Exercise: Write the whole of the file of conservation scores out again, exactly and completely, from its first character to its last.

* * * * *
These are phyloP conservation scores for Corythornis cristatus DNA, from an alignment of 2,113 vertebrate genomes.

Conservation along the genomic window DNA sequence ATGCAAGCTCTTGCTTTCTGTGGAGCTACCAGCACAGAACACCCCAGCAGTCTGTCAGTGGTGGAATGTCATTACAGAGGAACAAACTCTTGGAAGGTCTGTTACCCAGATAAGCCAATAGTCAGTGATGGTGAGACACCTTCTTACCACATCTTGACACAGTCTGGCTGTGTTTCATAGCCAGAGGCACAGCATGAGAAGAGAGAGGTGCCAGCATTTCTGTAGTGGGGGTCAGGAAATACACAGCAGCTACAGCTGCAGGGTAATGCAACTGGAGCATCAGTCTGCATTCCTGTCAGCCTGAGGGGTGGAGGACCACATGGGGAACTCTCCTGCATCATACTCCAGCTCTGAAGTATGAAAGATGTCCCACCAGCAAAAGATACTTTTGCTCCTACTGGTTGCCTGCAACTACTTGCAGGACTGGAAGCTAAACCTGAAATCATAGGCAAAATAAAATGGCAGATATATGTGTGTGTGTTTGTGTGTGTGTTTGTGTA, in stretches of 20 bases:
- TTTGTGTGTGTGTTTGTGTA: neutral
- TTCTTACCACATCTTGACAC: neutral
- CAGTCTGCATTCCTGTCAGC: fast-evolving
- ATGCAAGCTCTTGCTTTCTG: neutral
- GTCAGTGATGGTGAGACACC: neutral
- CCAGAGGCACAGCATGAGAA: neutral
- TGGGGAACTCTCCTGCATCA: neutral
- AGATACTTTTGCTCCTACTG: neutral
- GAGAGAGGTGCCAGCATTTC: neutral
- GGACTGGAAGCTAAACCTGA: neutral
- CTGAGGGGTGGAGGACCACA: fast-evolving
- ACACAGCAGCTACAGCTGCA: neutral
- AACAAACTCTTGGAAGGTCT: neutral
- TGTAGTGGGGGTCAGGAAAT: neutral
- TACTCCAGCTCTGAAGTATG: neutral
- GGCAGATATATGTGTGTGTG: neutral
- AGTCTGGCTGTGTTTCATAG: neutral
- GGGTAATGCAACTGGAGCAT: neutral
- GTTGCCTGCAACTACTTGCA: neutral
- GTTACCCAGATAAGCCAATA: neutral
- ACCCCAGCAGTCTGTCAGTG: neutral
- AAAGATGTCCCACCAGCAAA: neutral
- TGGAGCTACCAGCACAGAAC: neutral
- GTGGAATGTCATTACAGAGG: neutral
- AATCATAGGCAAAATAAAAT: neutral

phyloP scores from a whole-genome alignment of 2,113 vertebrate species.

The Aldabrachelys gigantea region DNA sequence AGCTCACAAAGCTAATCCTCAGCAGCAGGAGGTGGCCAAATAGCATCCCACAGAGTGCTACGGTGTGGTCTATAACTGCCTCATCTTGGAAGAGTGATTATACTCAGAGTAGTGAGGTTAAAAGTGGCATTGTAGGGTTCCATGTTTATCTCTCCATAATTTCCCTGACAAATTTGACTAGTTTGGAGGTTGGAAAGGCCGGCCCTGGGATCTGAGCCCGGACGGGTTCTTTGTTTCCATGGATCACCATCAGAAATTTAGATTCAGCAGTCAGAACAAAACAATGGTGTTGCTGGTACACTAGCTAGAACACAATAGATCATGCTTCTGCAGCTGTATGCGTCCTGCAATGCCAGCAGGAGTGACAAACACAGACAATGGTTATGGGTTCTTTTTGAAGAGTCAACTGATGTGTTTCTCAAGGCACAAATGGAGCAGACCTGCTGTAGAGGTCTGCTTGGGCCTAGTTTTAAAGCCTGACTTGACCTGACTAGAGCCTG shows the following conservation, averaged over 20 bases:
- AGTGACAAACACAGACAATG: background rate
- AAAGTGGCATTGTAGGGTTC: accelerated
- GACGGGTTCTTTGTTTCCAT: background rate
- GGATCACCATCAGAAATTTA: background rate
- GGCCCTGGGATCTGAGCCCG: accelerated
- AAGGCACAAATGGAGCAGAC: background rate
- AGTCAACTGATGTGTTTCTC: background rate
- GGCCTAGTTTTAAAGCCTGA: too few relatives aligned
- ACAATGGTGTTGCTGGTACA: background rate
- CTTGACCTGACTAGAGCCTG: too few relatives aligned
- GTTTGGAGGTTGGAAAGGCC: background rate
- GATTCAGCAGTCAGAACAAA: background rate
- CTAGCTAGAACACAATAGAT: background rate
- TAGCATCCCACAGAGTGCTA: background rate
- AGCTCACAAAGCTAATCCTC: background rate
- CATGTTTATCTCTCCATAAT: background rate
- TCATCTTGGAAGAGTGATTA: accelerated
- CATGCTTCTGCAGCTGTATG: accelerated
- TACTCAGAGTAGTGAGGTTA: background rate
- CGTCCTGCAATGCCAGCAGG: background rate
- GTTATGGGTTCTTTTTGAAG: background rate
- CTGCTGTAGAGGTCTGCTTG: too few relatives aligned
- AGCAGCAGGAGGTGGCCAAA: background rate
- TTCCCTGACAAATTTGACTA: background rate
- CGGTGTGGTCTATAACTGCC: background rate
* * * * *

These are phyloP conservation scores for Corythornis cristatus DNA, from an alignment of 2,113 vertebrate genomes.

Conservation along the genomic window DNA sequence ATGCAAGCTCTTGCTTTCTGTGGAGCTACCAGCACAGAACACCCCAGCAGTCTGTCAGTGGTGGAATGTCATTACAGAGGAACAAACTCTTGGAAGGTCTGTTACCCAGATAAGCCAATAGTCAGTGATGGTGAGACACCTTCTTACCACATCTTGACACAGTCTGGCTGTGTTTCATAGCCAGAGGCACAGCATGAGAAGAGAGAGGTGCCAGCATTTCTGTAGTGGGGGTCAGGAAATACACAGCAGCTACAGCTGCAGGGTAATGCAACTGGAGCATCAGTCTGCATTCCTGTCAGCCTGAGGGGTGGAGGACCACATGGGGAACTCTCCTGCATCATACTCCAGCTCTGAAGTATGAAAGATGTCCCACCAGCAAAAGATACTTTTGCTCCTACTGGTTGCCTGCAACTACTTGCAGGACTGGAAGCTAAACCTGAAATCATAGGCAAAATAAAATGGCAGATATATGTGTGTGTGTTTGTGTGTGTGTTTGTGTA, in stretches of 20 bases:
- TTTGTGTGTGTGTTTGTGTA: neutral
- TTCTTACCACATCTTGACAC: neutral
- CAGTCTGCATTCCTGTCAGC: fast-evolving
- ATGCAAGCTCTTGCTTTCTG: neutral
- GTCAGTGATGGTGAGACACC: neutral
- CCAGAGGCACAGCATGAGAA: neutral
- TGGGGAACTCTCCTGCATCA: neutral
- AGATACTTTTGCTCCTACTG: neutral
- GAGAGAGGTGCCAGCATTTC: neutral
- GGACTGGAAGCTAAACCTGA: neutral
- CTGAGGGGTGGAGGACCACA: fast-evolving
- ACACAGCAGCTACAGCTGCA: neutral
- AACAAACTCTTGGAAGGTCT: neutral
- TGTAGTGGGGGTCAGGAAAT: neutral
- TACTCCAGCTCTGAAGTATG: neutral
- GGCAGATATATGTGTGTGTG: neutral
- AGTCTGGCTGTGTTTCATAG: neutral
- GGGTAATGCAACTGGAGCAT: neutral
- GTTGCCTGCAACTACTTGCA: neutral
- GTTACCCAGATAAGCCAATA: neutral
- ACCCCAGCAGTCTGTCAGTG: neutral
- AAAGATGTCCCACCAGCAAA: neutral
- TGGAGCTACCAGCACAGAAC: neutral
- GTGGAATGTCATTACAGAGG: neutral
- AATCATAGGCAAAATAAAAT: neutral

phyloP scores from a whole-genome alignment of 2,113 vertebrate species.

The Aldabrachelys gigantea region DNA sequence AGCTCACAAAGCTAATCCTCAGCAGCAGGAGGTGGCCAAATAGCATCCCACAGAGTGCTACGGTGTGGTCTATAACTGCCTCATCTTGGAAGAGTGATTATACTCAGAGTAGTGAGGTTAAAAGTGGCATTGTAGGGTTCCATGTTTATCTCTCCATAATTTCCCTGACAAATTTGACTAGTTTGGAGGTTGGAAAGGCCGGCCCTGGGATCTGAGCCCGGACGGGTTCTTTGTTTCCATGGATCACCATCAGAAATTTAGATTCAGCAGTCAGAACAAAACAATGGTGTTGCTGGTACACTAGCTAGAACACAATAGATCATGCTTCTGCAGCTGTATGCGTCCTGCAATGCCAGCAGGAGTGACAAACACAGACAATGGTTATGGGTTCTTTTTGAAGAGTCAACTGATGTGTTTCTCAAGGCACAAATGGAGCAGACCTGCTGTAGAGGTCTGCTTGGGCCTAGTTTTAAAGCCTGACTTGACCTGACTAGAGCCTG shows the following conservation, averaged over 20 bases:
- AGTGACAAACACAGACAATG: background rate
- AAAGTGGCATTGTAGGGTTC: accelerated
- GACGGGTTCTTTGTTTCCAT: background rate
- GGATCACCATCAGAAATTTA: background rate
- GGCCCTGGGATCTGAGCCCG: accelerated
- AAGGCACAAATGGAGCAGAC: background rate
- AGTCAACTGATGTGTTTCTC: background rate
- GGCCTAGTTTTAAAGCCTGA: too few relatives aligned
- ACAATGGTGTTGCTGGTACA: background rate
- CTTGACCTGACTAGAGCCTG: too few relatives aligned
- GTTTGGAGGTTGGAAAGGCC: background rate
- GATTCAGCAGTCAGAACAAA: background rate
- CTAGCTAGAACACAATAGAT: background rate
- TAGCATCCCACAGAGTGCTA: background rate
- AGCTCACAAAGCTAATCCTC: background rate
- CATGTTTATCTCTCCATAAT: background rate
- TCATCTTGGAAGAGTGATTA: accelerated
- CATGCTTCTGCAGCTGTATG: accelerated
- TACTCAGAGTAGTGAGGTTA: background rate
- CGTCCTGCAATGCCAGCAGG: background rate
- GTTATGGGTTCTTTTTGAAG: background rate
- CTGCTGTAGAGGTCTGCTTG: too few relatives aligned
- AGCAGCAGGAGGTGGCCAAA: background rate
- TTCCCTGACAAATTTGACTA: background rate
- CGGTGTGGTCTATAACTGCC: background rate